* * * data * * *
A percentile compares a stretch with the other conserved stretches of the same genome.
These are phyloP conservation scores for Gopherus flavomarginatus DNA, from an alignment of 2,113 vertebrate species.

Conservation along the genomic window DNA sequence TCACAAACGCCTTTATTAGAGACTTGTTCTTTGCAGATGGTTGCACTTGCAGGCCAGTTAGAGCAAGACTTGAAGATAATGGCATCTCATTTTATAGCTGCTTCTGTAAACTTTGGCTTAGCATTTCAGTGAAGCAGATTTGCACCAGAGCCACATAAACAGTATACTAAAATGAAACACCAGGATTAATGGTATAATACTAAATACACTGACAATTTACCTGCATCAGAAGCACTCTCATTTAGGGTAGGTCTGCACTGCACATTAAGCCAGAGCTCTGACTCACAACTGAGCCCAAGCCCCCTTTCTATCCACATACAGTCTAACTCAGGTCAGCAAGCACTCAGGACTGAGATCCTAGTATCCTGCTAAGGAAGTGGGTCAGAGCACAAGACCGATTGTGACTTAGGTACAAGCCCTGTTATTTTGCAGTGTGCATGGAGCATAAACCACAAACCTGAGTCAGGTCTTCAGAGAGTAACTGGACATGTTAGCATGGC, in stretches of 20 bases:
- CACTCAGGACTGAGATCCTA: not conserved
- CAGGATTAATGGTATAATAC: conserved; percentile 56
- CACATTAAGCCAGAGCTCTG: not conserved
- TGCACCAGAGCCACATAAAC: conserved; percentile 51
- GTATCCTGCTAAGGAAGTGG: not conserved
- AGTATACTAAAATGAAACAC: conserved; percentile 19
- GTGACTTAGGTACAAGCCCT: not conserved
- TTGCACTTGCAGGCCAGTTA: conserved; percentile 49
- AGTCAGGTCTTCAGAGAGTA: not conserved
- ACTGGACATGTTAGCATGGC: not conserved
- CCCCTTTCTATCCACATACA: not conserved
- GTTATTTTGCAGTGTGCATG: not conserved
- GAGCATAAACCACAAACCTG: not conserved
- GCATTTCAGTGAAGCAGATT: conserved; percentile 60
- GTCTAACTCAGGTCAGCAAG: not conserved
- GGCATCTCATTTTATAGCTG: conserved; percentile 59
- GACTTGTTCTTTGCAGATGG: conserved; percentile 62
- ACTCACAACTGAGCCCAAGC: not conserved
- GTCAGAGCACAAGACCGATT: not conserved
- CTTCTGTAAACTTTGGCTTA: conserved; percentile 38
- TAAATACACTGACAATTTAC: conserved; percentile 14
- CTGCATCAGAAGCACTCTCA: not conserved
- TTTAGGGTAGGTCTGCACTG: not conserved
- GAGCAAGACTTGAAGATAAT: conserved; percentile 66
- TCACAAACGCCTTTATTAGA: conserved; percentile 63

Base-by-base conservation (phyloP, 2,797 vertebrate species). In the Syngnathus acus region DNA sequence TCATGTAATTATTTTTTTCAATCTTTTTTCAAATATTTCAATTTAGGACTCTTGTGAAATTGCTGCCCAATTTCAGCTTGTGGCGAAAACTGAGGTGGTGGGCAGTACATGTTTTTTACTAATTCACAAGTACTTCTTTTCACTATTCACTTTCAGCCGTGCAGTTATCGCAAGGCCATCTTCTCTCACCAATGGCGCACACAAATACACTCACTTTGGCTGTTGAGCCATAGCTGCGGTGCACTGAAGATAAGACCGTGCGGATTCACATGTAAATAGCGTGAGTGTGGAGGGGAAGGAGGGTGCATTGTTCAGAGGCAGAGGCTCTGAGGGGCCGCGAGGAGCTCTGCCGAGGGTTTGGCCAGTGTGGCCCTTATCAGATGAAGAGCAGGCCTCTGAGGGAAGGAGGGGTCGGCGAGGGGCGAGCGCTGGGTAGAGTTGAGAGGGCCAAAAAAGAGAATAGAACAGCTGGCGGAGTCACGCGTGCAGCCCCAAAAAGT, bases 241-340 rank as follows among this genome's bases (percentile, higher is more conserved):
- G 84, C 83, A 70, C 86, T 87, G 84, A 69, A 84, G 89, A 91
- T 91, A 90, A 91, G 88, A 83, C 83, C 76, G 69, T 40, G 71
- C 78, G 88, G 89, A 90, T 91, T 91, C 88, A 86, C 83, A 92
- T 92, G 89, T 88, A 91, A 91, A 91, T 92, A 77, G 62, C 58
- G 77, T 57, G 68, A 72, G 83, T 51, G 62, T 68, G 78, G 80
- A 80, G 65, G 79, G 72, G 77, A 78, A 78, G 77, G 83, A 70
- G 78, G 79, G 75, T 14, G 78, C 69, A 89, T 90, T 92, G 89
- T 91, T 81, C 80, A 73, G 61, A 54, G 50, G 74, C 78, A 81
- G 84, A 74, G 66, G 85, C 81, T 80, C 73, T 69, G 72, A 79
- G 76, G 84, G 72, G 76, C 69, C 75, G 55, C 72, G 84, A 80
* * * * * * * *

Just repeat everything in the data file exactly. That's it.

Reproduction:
A percentile compares a stretch with the other conserved stretches of the same genome.
These are phyloP conservation scores for Gopherus flavomarginatus DNA, from an alignment of 2,113 vertebrate species.

Conservation along the genomic window DNA sequence TCACAAACGCCTTTATTAGAGACTTGTTCTTTGCAGATGGTTGCACTTGCAGGCCAGTTAGAGCAAGACTTGAAGATAATGGCATCTCATTTTATAGCTGCTTCTGTAAACTTTGGCTTAGCATTTCAGTGAAGCAGATTTGCACCAGAGCCACATAAACAGTATACTAAAATGAAACACCAGGATTAATGGTATAATACTAAATACACTGACAATTTACCTGCATCAGAAGCACTCTCATTTAGGGTAGGTCTGCACTGCACATTAAGCCAGAGCTCTGACTCACAACTGAGCCCAAGCCCCCTTTCTATCCACATACAGTCTAACTCAGGTCAGCAAGCACTCAGGACTGAGATCCTAGTATCCTGCTAAGGAAGTGGGTCAGAGCACAAGACCGATTGTGACTTAGGTACAAGCCCTGTTATTTTGCAGTGTGCATGGAGCATAAACCACAAACCTGAGTCAGGTCTTCAGAGAGTAACTGGACATGTTAGCATGGC, in stretches of 20 bases:
- CACTCAGGACTGAGATCCTA: not conserved
- CAGGATTAATGGTATAATAC: conserved; percentile 56
- CACATTAAGCCAGAGCTCTG: not conserved
- TGCACCAGAGCCACATAAAC: conserved; percentile 51
- GTATCCTGCTAAGGAAGTGG: not conserved
- AGTATACTAAAATGAAACAC: conserved; percentile 19
- GTGACTTAGGTACAAGCCCT: not conserved
- TTGCACTTGCAGGCCAGTTA: conserved; percentile 49
- AGTCAGGTCTTCAGAGAGTA: not conserved
- ACTGGACATGTTAGCATGGC: not conserved
- CCCCTTTCTATCCACATACA: not conserved
- GTTATTTTGCAGTGTGCATG: not conserved
- GAGCATAAACCACAAACCTG: not conserved
- GCATTTCAGTGAAGCAGATT: conserved; percentile 60
- GTCTAACTCAGGTCAGCAAG: not conserved
- GGCATCTCATTTTATAGCTG: conserved; percentile 59
- GACTTGTTCTTTGCAGATGG: conserved; percentile 62
- ACTCACAACTGAGCCCAAGC: not conserved
- GTCAGAGCACAAGACCGATT: not conserved
- CTTCTGTAAACTTTGGCTTA: conserved; percentile 38
- TAAATACACTGACAATTTAC: conserved; percentile 14
- CTGCATCAGAAGCACTCTCA: not conserved
- TTTAGGGTAGGTCTGCACTG: not conserved
- GAGCAAGACTTGAAGATAAT: conserved; percentile 66
- TCACAAACGCCTTTATTAGA: conserved; percentile 63

Base-by-base conservation (phyloP, 2,797 vertebrate species). In the Syngnathus acus region DNA sequence TCATGTAATTATTTTTTTCAATCTTTTTTCAAATATTTCAATTTAGGACTCTTGTGAAATTGCTGCCCAATTTCAGCTTGTGGCGAAAACTGAGGTGGTGGGCAGTACATGTTTTTTACTAATTCACAAGTACTTCTTTTCACTATTCACTTTCAGCCGTGCAGTTATCGCAAGGCCATCTTCTCTCACCAATGGCGCACACAAATACACTCACTTTGGCTGTTGAGCCATAGCTGCGGTGCACTGAAGATAAGACCGTGCGGATTCACATGTAAATAGCGTGAGTGTGGAGGGGAAGGAGGGTGCATTGTTCAGAGGCAGAGGCTCTGAGGGGCCGCGAGGAGCTCTGCCGAGGGTTTGGCCAGTGTGGCCCTTATCAGATGAAGAGCAGGCCTCTGAGGGAAGGAGGGGTCGGCGAGGGGCGAGCGCTGGGTAGAGTTGAGAGGGCCAAAAAAGAGAATAGAACAGCTGGCGGAGTCACGCGTGCAGCCCCAAAAAGT, bases 241-340 rank as follows among this genome's bases (percentile, higher is more conserved):
- G 84, C 83, A 70, C 86, T 87, G 84, A 69, A 84, G 89, A 91
- T 91, A 90, A 91, G 88, A 83, C 83, C 76, G 69, T 40, G 71
- C 78, G 88, G 89, A 90, T 91, T 91, C 88, A 86, C 83, A 92
- T 92, G 89, T 88, A 91, A 91, A 91, T 92, A 77, G 62, C 58
- G 77, T 57, G 68, A 72, G 83, T 51, G 62, T 68, G 78, G 80
- A 80, G 65, G 79, G 72, G 77, A 78, A 78, G 77, G 83, A 70
- G 78, G 79, G 75, T 14, G 78, C 69, A 89, T 90, T 92, G 89
- T 91, T 81, C 80, A 73, G 61, A 54, G 50, G 74, C 78, A 81
- G 84, A 74, G 66, G 85, C 81, T 80, C 73, T 69, G 72, A 79
- G 76, G 84, G 72, G 76, C 69, C 75, G 55, C 72, G 84, A 80